Below is a list, in no particular order, of some of the most commonly used black hat hacking techniques that ethical hackers can use to test their organization’s systems and networks. It goes by the old adage “know your enemy”.

Token theft

Token theft, which is used in most attacks today, is certainly a cutting-edge technique. Using tools such as Windows Credential Editor and mimikatz, attackers find a service account in system memory, generate Kerberos tickets, and then use them to gain elevated privileges such as a domain administrator. This can be done without detection, often using PowerShell.

Stolen credentials

Stolen credentials are even more common than token theft. While organizations have responded to the attack landscape by investing in anti-malware capabilities, attackers have shifted their focus a bit, moving more towards core actions within the environment. Attackers know that once you steal legitimate credentials, not only is their job easier, but it’s much more difficult to detect. In fact, credential theft is part of almost every attack strategy under the sun.

The most reliable methods of credential theft include reusing credentials leaked on another site, phishing and social engineering, and brute force attacks. These methods of credential theft allow for smoother lateral movements within an organization’s network.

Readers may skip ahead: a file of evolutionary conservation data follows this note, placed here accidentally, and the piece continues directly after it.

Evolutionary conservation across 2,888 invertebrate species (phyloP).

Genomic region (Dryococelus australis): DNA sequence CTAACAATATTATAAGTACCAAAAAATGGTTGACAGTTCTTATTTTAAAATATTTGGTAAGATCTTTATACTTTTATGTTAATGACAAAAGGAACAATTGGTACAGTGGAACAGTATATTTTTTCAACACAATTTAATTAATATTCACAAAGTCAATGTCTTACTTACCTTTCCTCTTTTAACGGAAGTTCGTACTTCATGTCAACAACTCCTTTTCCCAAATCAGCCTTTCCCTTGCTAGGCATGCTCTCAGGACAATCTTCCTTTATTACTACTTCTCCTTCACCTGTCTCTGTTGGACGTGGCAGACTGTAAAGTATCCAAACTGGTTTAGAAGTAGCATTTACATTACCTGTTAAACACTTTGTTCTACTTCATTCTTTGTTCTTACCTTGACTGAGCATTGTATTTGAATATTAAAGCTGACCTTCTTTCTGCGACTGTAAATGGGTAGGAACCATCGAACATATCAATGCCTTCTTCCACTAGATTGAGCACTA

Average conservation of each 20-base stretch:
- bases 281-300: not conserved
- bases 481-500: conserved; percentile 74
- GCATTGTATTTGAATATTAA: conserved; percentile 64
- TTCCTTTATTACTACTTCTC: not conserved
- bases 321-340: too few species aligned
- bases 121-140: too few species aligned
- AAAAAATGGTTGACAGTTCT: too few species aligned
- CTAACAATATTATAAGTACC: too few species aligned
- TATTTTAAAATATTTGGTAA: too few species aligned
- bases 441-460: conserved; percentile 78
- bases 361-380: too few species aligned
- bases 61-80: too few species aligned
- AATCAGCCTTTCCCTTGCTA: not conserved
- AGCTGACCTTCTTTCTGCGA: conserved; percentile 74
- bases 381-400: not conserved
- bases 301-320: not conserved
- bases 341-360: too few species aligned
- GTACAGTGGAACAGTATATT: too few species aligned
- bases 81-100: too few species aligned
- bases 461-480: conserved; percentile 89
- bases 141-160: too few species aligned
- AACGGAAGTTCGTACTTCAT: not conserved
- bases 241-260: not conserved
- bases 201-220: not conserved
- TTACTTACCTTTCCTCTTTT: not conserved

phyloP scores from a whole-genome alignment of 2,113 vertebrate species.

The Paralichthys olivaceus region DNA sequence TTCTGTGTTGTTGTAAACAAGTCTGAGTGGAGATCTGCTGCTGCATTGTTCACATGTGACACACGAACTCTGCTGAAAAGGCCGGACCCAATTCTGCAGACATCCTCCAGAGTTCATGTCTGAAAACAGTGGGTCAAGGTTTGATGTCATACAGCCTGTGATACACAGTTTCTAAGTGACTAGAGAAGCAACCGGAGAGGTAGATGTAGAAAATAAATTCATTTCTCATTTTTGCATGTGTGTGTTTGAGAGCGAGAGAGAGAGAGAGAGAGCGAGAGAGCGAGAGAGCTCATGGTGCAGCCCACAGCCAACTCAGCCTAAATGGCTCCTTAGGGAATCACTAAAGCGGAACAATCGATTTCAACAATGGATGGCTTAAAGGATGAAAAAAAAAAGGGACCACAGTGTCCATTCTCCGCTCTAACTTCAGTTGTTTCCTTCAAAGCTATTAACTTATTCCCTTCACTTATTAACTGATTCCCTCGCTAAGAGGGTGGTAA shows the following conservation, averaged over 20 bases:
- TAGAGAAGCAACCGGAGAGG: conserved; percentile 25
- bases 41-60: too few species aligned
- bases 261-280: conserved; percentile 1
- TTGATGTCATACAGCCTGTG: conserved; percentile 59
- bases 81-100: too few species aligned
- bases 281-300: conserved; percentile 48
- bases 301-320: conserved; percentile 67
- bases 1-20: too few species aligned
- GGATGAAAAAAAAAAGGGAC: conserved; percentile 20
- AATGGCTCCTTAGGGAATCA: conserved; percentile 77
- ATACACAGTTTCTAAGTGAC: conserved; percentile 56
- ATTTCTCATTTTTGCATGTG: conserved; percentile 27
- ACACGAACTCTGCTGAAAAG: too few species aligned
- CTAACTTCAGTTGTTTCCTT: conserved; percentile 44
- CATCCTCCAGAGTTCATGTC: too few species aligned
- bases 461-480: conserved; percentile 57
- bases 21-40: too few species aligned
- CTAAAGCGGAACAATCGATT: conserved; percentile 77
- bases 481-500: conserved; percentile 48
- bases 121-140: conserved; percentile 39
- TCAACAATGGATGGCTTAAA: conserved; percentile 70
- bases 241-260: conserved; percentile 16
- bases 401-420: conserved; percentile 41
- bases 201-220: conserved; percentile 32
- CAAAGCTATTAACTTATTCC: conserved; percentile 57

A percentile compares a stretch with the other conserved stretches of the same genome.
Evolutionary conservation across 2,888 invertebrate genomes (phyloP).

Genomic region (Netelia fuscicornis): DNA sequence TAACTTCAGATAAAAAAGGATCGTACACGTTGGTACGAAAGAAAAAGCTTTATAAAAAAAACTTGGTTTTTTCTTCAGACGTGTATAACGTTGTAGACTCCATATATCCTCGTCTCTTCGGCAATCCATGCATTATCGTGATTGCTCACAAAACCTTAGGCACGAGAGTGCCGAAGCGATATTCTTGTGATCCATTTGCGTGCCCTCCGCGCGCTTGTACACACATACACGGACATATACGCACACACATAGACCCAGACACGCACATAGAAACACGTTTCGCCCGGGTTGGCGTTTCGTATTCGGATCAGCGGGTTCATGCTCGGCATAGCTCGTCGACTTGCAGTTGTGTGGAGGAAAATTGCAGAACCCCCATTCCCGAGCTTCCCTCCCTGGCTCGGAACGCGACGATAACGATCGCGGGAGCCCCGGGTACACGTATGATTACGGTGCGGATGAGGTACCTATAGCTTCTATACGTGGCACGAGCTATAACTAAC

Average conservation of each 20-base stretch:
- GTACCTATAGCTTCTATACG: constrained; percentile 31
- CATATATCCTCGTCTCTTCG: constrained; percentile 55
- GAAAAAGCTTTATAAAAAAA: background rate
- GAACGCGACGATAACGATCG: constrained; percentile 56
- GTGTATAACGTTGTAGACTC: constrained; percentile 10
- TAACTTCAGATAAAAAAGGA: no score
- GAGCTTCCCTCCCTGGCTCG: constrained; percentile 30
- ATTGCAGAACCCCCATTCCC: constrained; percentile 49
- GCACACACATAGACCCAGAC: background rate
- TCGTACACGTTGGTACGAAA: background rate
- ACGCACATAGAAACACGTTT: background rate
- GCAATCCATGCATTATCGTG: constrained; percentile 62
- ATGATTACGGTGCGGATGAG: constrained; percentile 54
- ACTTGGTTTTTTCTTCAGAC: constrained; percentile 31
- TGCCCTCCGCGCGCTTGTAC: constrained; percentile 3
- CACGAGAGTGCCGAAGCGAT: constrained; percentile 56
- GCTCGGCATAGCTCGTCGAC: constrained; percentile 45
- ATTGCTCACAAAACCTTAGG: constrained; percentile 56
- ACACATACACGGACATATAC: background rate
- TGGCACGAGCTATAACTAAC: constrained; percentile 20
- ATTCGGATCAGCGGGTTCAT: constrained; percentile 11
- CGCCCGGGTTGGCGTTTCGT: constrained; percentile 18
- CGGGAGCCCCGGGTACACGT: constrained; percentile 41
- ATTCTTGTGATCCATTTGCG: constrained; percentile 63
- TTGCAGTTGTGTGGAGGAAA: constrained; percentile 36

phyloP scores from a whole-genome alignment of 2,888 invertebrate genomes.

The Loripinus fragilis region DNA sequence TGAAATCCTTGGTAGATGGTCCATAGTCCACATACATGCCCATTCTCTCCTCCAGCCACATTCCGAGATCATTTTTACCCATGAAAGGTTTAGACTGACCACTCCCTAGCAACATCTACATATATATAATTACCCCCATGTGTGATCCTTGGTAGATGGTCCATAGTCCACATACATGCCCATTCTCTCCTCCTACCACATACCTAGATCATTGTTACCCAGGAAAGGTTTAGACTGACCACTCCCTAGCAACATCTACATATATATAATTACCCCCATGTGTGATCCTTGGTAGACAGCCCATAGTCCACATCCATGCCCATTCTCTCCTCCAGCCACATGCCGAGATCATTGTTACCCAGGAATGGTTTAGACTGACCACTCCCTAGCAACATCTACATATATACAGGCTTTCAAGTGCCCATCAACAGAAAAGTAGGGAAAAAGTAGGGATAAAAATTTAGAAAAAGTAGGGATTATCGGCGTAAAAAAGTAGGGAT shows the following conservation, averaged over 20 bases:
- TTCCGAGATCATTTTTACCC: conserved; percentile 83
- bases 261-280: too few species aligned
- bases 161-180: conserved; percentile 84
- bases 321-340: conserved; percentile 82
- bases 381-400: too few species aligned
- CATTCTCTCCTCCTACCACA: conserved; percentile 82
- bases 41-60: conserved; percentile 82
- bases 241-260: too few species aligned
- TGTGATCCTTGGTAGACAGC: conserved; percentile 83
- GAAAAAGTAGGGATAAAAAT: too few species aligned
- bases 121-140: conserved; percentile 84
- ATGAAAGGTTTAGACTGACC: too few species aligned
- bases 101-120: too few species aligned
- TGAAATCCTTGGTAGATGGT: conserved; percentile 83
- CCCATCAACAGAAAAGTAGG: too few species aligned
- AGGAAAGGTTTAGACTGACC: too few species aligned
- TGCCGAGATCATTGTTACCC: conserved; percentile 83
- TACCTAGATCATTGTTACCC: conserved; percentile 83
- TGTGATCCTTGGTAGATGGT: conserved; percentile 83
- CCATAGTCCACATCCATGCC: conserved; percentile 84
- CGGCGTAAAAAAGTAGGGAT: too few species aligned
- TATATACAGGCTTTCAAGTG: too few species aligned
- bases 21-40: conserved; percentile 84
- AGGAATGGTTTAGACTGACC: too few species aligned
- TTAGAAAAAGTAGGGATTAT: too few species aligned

Login scripts

Windows uses logon scripts whenever users log on to a computer system. These scripts can run other programs, perform administrative functions, and send information to login servers on the network. If attackers have access to these scripts, they can inject their own pieces of code for the continued persistence of the compromised system.

Lateral movement comes into play if these login scripts are stored on a central server. When these login scripts are kicked into systems on the network, attackers can use them to move around.

Other techniques for moving sideways

Lateral movement techniques are varied, to say the least, and attackers are resourceful in exploiting the state of systems (especially Windows) that most organizations use. These techniques may differ, but they use many of the same corridors to move within the network. These include:

  • Vulnerability Exploitation
  • Removable media